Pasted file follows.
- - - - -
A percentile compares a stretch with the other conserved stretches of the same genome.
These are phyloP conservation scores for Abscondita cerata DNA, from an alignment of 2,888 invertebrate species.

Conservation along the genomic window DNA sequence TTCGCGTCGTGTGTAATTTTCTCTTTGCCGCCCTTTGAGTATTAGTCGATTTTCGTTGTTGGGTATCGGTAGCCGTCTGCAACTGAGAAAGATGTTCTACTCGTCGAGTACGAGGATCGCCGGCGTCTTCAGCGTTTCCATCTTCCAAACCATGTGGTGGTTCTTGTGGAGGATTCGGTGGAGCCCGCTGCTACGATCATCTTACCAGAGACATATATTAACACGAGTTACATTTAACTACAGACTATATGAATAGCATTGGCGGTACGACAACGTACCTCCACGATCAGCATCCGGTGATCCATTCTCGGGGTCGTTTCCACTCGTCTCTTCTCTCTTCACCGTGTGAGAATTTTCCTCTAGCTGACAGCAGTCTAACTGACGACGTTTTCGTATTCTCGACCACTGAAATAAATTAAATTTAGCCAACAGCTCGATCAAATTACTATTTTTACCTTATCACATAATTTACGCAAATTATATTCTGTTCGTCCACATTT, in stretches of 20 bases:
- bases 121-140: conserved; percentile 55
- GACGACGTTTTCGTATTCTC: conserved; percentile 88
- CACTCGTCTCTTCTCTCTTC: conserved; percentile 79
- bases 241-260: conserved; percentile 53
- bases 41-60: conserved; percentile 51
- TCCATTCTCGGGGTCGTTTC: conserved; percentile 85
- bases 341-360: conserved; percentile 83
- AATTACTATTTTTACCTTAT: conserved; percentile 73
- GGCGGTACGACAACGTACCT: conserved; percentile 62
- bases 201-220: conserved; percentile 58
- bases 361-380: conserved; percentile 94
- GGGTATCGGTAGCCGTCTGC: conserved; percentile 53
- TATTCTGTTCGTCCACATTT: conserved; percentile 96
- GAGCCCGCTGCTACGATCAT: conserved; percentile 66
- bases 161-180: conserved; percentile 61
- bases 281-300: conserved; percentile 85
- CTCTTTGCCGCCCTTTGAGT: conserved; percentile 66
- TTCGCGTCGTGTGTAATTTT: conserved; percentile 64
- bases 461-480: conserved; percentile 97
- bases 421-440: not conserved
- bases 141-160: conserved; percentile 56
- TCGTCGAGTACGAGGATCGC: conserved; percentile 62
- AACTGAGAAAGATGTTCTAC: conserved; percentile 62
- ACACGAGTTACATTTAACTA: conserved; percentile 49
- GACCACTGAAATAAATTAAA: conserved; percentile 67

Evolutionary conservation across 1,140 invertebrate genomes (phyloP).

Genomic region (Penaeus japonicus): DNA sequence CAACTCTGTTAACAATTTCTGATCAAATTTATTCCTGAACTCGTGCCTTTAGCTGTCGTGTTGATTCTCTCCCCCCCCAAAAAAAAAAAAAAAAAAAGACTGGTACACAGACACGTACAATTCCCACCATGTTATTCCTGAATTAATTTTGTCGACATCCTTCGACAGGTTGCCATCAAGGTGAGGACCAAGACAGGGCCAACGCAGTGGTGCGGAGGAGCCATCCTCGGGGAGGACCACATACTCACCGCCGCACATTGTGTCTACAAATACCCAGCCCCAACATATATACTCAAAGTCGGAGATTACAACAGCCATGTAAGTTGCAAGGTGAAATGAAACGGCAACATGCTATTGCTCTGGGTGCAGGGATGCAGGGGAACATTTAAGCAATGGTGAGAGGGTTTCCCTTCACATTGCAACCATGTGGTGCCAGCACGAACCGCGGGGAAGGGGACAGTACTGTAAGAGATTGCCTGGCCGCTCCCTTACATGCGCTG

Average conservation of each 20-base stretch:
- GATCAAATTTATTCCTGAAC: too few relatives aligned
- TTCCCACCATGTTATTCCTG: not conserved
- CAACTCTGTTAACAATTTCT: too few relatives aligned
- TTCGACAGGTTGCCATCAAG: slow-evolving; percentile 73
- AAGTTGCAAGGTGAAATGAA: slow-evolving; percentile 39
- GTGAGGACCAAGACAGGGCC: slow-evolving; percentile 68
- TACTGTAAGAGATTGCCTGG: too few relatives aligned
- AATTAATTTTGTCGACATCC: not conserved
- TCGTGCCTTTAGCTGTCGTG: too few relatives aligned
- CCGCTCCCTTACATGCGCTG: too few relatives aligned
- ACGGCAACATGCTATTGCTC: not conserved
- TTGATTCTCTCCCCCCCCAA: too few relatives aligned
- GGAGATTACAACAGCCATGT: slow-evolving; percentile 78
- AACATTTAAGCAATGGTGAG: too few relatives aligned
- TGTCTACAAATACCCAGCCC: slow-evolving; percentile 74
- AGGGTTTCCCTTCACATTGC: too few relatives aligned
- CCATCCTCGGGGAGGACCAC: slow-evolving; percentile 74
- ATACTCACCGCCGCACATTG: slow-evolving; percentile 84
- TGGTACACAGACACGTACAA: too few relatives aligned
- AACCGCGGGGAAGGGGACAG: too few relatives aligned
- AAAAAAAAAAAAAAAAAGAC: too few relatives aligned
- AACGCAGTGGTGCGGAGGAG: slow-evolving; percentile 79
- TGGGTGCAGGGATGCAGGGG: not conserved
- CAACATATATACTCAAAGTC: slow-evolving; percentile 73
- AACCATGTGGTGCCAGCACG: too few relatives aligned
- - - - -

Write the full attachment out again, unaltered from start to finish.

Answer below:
A percentile compares a stretch with the other conserved stretches of the same genome.
These are phyloP conservation scores for Abscondita cerata DNA, from an alignment of 2,888 invertebrate species.

Conservation along the genomic window DNA sequence TTCGCGTCGTGTGTAATTTTCTCTTTGCCGCCCTTTGAGTATTAGTCGATTTTCGTTGTTGGGTATCGGTAGCCGTCTGCAACTGAGAAAGATGTTCTACTCGTCGAGTACGAGGATCGCCGGCGTCTTCAGCGTTTCCATCTTCCAAACCATGTGGTGGTTCTTGTGGAGGATTCGGTGGAGCCCGCTGCTACGATCATCTTACCAGAGACATATATTAACACGAGTTACATTTAACTACAGACTATATGAATAGCATTGGCGGTACGACAACGTACCTCCACGATCAGCATCCGGTGATCCATTCTCGGGGTCGTTTCCACTCGTCTCTTCTCTCTTCACCGTGTGAGAATTTTCCTCTAGCTGACAGCAGTCTAACTGACGACGTTTTCGTATTCTCGACCACTGAAATAAATTAAATTTAGCCAACAGCTCGATCAAATTACTATTTTTACCTTATCACATAATTTACGCAAATTATATTCTGTTCGTCCACATTT, in stretches of 20 bases:
- bases 121-140: conserved; percentile 55
- GACGACGTTTTCGTATTCTC: conserved; percentile 88
- CACTCGTCTCTTCTCTCTTC: conserved; percentile 79
- bases 241-260: conserved; percentile 53
- bases 41-60: conserved; percentile 51
- TCCATTCTCGGGGTCGTTTC: conserved; percentile 85
- bases 341-360: conserved; percentile 83
- AATTACTATTTTTACCTTAT: conserved; percentile 73
- GGCGGTACGACAACGTACCT: conserved; percentile 62
- bases 201-220: conserved; percentile 58
- bases 361-380: conserved; percentile 94
- GGGTATCGGTAGCCGTCTGC: conserved; percentile 53
- TATTCTGTTCGTCCACATTT: conserved; percentile 96
- GAGCCCGCTGCTACGATCAT: conserved; percentile 66
- bases 161-180: conserved; percentile 61
- bases 281-300: conserved; percentile 85
- CTCTTTGCCGCCCTTTGAGT: conserved; percentile 66
- TTCGCGTCGTGTGTAATTTT: conserved; percentile 64
- bases 461-480: conserved; percentile 97
- bases 421-440: not conserved
- bases 141-160: conserved; percentile 56
- TCGTCGAGTACGAGGATCGC: conserved; percentile 62
- AACTGAGAAAGATGTTCTAC: conserved; percentile 62
- ACACGAGTTACATTTAACTA: conserved; percentile 49
- GACCACTGAAATAAATTAAA: conserved; percentile 67

Evolutionary conservation across 1,140 invertebrate genomes (phyloP).

Genomic region (Penaeus japonicus): DNA sequence CAACTCTGTTAACAATTTCTGATCAAATTTATTCCTGAACTCGTGCCTTTAGCTGTCGTGTTGATTCTCTCCCCCCCCAAAAAAAAAAAAAAAAAAAGACTGGTACACAGACACGTACAATTCCCACCATGTTATTCCTGAATTAATTTTGTCGACATCCTTCGACAGGTTGCCATCAAGGTGAGGACCAAGACAGGGCCAACGCAGTGGTGCGGAGGAGCCATCCTCGGGGAGGACCACATACTCACCGCCGCACATTGTGTCTACAAATACCCAGCCCCAACATATATACTCAAAGTCGGAGATTACAACAGCCATGTAAGTTGCAAGGTGAAATGAAACGGCAACATGCTATTGCTCTGGGTGCAGGGATGCAGGGGAACATTTAAGCAATGGTGAGAGGGTTTCCCTTCACATTGCAACCATGTGGTGCCAGCACGAACCGCGGGGAAGGGGACAGTACTGTAAGAGATTGCCTGGCCGCTCCCTTACATGCGCTG

Average conservation of each 20-base stretch:
- GATCAAATTTATTCCTGAAC: too few relatives aligned
- TTCCCACCATGTTATTCCTG: not conserved
- CAACTCTGTTAACAATTTCT: too few relatives aligned
- TTCGACAGGTTGCCATCAAG: slow-evolving; percentile 73
- AAGTTGCAAGGTGAAATGAA: slow-evolving; percentile 39
- GTGAGGACCAAGACAGGGCC: slow-evolving; percentile 68
- TACTGTAAGAGATTGCCTGG: too few relatives aligned
- AATTAATTTTGTCGACATCC: not conserved
- TCGTGCCTTTAGCTGTCGTG: too few relatives aligned
- CCGCTCCCTTACATGCGCTG: too few relatives aligned
- ACGGCAACATGCTATTGCTC: not conserved
- TTGATTCTCTCCCCCCCCAA: too few relatives aligned
- GGAGATTACAACAGCCATGT: slow-evolving; percentile 78
- AACATTTAAGCAATGGTGAG: too few relatives aligned
- TGTCTACAAATACCCAGCCC: slow-evolving; percentile 74
- AGGGTTTCCCTTCACATTGC: too few relatives aligned
- CCATCCTCGGGGAGGACCAC: slow-evolving; percentile 74
- ATACTCACCGCCGCACATTG: slow-evolving; percentile 84
- TGGTACACAGACACGTACAA: too few relatives aligned
- AACCGCGGGGAAGGGGACAG: too few relatives aligned
- AAAAAAAAAAAAAAAAAGAC: too few relatives aligned
- AACGCAGTGGTGCGGAGGAG: slow-evolving; percentile 79
- TGGGTGCAGGGATGCAGGGG: not conserved
- CAACATATATACTCAAAGTC: slow-evolving; percentile 73
- AACCATGTGGTGCCAGCACG: too few relatives aligned